Three Honours students from the University of New England are heading to New Zealand for the 2012 Australian and New Zealand Spatially Enabled Livestock Management (SELM) Symposium.
The students – Mark Yerbury, Joshua Barron and Samantha Anderson – are going to Lincoln University to present findings from the research projects they have been working on for the past six months within UNE’s Precision Agriculture Research Group.
Mark Yerbury (originally from Temora) is studying at UNE for a degree in Rural Science and has been investigating variability in the wool production of sheep, their worm burden, and – using GPS tracking collars – their spatial use of pasture. “The goal of my research is to try and find a link between where animals graze and the worm burdens that they develop,” he said. “If we can figure this out we may be able to help producers manage their grazing country to reduce parasite infestation and increase weight gains and wool growth.”
Josh Barron (from Cooma, NSW), also a Rural Science student at UNE, has been investigating the spatial variability of key soil nutrients across grazing paddocks, and correlating these “nutrient maps” with data on the animals in those paddocks (derived from GPS tracking), and the pastures and soils in them (collected through the use of electronic sensors). “I’m trying to determine which common precision-agriculture sensors are best able to predict the distribution of soil nutrients,” he said. “If we can work this out we could be able to help graziers start thinking about variable-rate fertiliser application for their pastures – something that has been successfully implemented in the cropping industry.”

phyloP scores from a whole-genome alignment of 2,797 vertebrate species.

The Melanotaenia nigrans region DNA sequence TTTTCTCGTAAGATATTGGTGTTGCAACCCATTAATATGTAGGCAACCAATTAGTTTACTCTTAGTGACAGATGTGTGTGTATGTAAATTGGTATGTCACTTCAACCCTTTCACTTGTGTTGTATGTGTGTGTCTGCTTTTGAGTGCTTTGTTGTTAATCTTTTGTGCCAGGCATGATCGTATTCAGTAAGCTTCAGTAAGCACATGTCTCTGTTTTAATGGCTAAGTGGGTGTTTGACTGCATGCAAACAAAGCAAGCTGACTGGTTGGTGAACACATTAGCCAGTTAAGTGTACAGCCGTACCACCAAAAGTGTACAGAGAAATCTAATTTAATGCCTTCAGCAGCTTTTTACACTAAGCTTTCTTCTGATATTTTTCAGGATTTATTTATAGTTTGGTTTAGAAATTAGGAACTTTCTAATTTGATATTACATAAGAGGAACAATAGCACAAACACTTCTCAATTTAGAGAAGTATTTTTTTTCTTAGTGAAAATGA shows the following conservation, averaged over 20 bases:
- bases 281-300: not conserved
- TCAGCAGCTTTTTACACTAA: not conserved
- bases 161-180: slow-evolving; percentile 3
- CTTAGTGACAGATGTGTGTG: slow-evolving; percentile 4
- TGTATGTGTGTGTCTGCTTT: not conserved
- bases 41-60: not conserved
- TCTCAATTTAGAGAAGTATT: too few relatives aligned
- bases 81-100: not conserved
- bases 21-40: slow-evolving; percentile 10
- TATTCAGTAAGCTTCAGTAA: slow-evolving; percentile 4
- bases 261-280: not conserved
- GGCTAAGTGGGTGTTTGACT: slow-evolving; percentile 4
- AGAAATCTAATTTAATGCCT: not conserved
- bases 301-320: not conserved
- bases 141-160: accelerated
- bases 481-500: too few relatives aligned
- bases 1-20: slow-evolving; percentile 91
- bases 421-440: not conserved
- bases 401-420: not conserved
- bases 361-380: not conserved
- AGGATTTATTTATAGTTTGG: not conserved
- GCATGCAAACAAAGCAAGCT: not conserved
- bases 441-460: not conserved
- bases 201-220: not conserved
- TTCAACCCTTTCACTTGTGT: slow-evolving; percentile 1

Sam Anderson (originally from Hamilton, Victoria) is studying for a degree in Agriculture at Melbourne University and has undertaken a cross-institutional enrolment at UNE. She is investigating the potential for site-specific management of nitrogen fertiliser in improved pastures at a sub-paddock scale. “We already know that there is a lot of variability in pasture production across grazing paddocks,” she said. “What I’m looking at is the potential for various parts of a paddock to respond differently to increasing nitrogen rates. The early results are really interesting, with some zones of the paddock showing more than double the pasture growth per unit of nitrogen compared to others. We’ve got a lot more analysis to do, but this could really help graziers lift the efficiency of their fertiliser use.”
Mark Yerbury’s research is funded by a scholarship from the Australian Wool Education Trust, and Joshua Barron and Samantha Anderson have received travel scholarships from the Cooperative Research Centre for Spatial Information to attend the 2012 SELM Symposium.
Dr Mark Trotter, the Research Lecturer in Precision Agriculture at UNE, is supervising the project of all three students. “This is a great opportunity for them to talk in front of the leading researchers in the field of spatial and precision livestock management,” Dr Trotter said. “They will also learn a lot from the event. They really are the future leaders of our grazing industries, and even now they are doing leading research that the livestock sector is going to need to lift productivity in the coming years.”
The 2012 Spatially Enabled Livestock Management Symposium is being held at Lincoln University, Christchurch, on the 6th of July. This symposium brings together leading researchers from across Australia, New Zealand and the world to discuss the latest in spatial technologies and precision livestock and pasture management technologies.
Clicking on the precision-agriculture-derived image above reveals a photograph of (from left) Dr Mark Trotter, Mark Yerbury, Joshua Barron and Samantha Anderson.